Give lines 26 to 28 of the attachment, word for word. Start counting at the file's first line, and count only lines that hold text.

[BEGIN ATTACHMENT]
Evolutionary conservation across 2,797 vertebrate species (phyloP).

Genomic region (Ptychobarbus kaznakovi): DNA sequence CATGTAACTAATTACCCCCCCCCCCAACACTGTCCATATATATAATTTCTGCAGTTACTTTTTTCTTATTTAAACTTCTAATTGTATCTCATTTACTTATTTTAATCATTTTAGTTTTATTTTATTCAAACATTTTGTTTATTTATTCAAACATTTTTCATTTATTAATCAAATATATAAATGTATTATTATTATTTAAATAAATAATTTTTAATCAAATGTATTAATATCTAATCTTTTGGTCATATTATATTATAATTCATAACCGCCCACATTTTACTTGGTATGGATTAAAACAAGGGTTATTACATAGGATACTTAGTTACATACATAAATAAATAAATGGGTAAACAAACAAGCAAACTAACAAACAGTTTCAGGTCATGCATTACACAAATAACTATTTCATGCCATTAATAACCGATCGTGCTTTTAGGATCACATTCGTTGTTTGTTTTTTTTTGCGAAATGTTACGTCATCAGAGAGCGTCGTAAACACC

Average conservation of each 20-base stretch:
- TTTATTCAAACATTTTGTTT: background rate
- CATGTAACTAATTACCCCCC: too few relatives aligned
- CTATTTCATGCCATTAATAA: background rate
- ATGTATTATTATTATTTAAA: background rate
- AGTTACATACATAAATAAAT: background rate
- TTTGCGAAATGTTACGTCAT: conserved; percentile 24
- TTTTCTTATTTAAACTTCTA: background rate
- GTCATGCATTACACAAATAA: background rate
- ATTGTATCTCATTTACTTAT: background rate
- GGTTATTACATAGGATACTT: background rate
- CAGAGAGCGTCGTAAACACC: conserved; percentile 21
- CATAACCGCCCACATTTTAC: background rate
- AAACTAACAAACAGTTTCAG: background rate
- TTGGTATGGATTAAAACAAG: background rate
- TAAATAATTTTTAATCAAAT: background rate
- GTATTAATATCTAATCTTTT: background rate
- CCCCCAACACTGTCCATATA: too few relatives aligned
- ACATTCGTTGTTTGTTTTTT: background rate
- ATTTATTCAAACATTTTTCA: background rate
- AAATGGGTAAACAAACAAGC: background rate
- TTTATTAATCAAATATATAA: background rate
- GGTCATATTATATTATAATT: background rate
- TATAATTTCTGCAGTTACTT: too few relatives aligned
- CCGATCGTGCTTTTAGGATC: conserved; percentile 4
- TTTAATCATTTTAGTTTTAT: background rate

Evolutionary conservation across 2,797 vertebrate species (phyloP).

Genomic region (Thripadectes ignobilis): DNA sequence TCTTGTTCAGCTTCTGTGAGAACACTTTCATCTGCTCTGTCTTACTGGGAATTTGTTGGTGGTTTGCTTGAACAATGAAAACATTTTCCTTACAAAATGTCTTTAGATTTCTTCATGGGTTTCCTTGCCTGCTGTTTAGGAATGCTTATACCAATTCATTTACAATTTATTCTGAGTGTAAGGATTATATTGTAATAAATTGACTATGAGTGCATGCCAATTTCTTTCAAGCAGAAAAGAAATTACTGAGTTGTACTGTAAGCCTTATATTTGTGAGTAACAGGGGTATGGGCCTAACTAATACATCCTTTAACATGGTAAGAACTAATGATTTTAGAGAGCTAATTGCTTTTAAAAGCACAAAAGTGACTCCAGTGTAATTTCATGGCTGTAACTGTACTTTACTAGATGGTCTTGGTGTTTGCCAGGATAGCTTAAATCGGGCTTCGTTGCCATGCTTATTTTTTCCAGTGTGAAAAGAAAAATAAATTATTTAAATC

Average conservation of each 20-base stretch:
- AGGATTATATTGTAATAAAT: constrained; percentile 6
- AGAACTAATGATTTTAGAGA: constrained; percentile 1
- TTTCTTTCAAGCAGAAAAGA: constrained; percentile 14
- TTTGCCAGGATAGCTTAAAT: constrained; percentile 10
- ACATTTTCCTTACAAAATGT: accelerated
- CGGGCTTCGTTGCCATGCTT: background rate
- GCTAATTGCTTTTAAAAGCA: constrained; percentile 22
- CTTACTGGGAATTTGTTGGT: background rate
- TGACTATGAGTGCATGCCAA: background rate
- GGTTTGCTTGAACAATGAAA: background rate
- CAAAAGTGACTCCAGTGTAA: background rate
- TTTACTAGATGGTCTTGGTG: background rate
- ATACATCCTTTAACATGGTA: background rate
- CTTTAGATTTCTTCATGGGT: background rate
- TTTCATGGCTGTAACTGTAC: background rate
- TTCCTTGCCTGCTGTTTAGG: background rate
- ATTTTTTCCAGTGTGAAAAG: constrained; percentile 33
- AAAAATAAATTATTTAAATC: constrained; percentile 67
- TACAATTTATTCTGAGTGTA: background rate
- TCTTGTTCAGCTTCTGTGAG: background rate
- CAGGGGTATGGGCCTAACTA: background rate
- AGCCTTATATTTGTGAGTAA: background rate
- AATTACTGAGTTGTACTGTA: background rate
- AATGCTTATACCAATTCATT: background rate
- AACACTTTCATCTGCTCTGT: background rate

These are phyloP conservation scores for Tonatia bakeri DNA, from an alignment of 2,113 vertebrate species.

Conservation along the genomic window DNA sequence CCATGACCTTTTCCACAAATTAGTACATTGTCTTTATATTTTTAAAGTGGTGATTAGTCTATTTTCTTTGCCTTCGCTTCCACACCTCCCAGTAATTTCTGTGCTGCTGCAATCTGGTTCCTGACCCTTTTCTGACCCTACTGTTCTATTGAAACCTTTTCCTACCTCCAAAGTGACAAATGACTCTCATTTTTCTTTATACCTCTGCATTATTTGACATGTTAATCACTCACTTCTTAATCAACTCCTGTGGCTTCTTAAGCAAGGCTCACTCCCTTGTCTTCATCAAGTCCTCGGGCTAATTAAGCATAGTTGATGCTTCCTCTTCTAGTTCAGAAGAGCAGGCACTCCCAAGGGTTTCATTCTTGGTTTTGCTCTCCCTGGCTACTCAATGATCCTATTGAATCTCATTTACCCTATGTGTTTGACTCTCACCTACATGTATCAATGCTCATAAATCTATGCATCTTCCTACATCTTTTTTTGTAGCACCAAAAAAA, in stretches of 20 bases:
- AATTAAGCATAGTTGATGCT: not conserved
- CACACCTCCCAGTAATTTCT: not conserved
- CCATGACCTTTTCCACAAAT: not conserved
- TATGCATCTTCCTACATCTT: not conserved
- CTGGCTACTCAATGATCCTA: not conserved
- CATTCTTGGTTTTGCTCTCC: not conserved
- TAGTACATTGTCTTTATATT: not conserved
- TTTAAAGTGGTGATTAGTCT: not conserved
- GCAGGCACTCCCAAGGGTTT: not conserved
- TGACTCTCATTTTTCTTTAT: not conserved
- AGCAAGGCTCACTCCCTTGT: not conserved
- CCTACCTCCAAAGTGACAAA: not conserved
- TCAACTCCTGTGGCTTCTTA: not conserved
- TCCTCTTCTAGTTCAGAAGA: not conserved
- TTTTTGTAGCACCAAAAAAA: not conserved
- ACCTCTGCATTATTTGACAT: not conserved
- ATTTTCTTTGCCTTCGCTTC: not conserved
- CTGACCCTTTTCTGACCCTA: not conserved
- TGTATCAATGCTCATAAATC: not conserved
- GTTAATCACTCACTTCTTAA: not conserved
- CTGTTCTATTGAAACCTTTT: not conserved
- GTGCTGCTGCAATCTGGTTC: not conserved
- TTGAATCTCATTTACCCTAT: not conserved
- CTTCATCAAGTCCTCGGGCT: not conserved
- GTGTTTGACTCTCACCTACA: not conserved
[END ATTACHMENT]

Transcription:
- TATAATTTCTGCAGTTACTT: too few relatives aligned
- CCGATCGTGCTTTTAGGATC: conserved; percentile 4
- TTTAATCATTTTAGTTTTAT: background rate